Chairman Mike Rogers, R-Mich., and ranking member Dutch Ruppersberger, D-Md., presented the Cyber Intelligence Sharing and Protection Act, which follows recommendations made last month by the House Republican cybersecurity working group, to advance comprehensive cybersecurity legislation in Congress, The Hill reported.
"There is an economic cyber war going on today against U.S. companies," Rogers said. "There are two types of companies in this country, those who know they've been hacked, and those who don't know they've been hacked."
"We simply can't stand by if we have the ability to help American companies protect themselves. Sharing information about cyber threats is a critical step to preventing them," Ruppersberger added. "This bill is a good start toward helping the private sector safeguard its intellectual property and critical cyber networks, including those that power our electrical, water and banking systems."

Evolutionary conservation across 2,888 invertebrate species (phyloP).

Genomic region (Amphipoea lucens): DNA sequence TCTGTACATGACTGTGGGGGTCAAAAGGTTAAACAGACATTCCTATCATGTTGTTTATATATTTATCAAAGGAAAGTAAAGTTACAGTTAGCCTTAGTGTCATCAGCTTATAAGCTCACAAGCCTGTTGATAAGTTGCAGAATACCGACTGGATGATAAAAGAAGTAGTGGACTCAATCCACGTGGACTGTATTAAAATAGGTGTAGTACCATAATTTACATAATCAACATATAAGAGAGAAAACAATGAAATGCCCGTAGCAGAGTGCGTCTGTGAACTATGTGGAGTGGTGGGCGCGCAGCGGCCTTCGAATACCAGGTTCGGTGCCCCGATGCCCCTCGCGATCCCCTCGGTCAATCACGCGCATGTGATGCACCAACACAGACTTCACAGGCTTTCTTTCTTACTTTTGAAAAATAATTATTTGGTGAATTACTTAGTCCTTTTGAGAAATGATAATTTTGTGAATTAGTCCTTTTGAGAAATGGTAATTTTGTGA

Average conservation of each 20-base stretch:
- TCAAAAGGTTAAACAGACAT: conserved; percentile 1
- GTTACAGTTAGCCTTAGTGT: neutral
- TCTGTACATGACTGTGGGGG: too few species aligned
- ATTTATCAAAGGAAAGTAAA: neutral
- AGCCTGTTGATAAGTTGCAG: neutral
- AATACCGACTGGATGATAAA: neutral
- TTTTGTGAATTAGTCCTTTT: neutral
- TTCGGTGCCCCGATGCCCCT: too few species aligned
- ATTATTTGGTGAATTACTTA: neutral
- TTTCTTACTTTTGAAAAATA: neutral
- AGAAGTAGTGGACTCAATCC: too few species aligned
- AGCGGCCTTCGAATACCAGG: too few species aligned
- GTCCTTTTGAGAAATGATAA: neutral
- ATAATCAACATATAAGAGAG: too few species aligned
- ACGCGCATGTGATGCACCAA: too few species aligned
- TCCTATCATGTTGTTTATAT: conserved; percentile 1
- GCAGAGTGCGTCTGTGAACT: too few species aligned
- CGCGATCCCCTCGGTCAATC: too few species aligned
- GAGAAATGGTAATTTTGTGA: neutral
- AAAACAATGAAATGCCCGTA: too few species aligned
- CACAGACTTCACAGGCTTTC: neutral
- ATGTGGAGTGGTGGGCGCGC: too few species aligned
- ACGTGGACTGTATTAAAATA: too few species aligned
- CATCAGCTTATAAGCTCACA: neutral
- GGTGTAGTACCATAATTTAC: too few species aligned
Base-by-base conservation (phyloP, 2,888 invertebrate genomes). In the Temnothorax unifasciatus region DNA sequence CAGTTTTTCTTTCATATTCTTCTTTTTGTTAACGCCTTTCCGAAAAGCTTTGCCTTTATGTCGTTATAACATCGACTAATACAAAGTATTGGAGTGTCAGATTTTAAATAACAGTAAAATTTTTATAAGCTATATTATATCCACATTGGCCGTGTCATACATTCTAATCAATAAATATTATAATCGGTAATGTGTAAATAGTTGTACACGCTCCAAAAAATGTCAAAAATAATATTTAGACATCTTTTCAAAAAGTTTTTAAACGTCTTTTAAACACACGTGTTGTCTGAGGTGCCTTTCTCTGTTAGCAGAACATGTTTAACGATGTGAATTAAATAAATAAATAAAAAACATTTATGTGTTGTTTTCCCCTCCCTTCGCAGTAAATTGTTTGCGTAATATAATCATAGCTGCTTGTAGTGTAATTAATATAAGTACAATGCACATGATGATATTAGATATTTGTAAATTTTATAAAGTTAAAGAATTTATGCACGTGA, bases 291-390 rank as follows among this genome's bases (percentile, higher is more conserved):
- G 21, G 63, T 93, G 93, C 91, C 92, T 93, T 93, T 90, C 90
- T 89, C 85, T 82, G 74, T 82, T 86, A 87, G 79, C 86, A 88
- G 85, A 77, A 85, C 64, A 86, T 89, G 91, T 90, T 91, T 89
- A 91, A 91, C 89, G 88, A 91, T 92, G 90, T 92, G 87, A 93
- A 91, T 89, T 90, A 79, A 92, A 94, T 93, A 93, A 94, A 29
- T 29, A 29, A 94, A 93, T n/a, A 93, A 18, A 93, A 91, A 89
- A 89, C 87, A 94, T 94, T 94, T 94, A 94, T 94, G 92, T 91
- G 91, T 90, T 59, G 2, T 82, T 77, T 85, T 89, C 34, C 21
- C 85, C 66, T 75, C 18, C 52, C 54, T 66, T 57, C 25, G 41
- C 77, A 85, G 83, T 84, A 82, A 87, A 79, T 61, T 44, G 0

The House bill contains no security mandates and its provisions are all voluntary.
"We appreciate that this legislation avoids a prescriptive regulatory regime that does not fit the constantly evolving cyber threat environment and it appropriately allows individual companies to determine how they can best participate," National Cable and Telecommunications Association President Michael Powell said in a statement.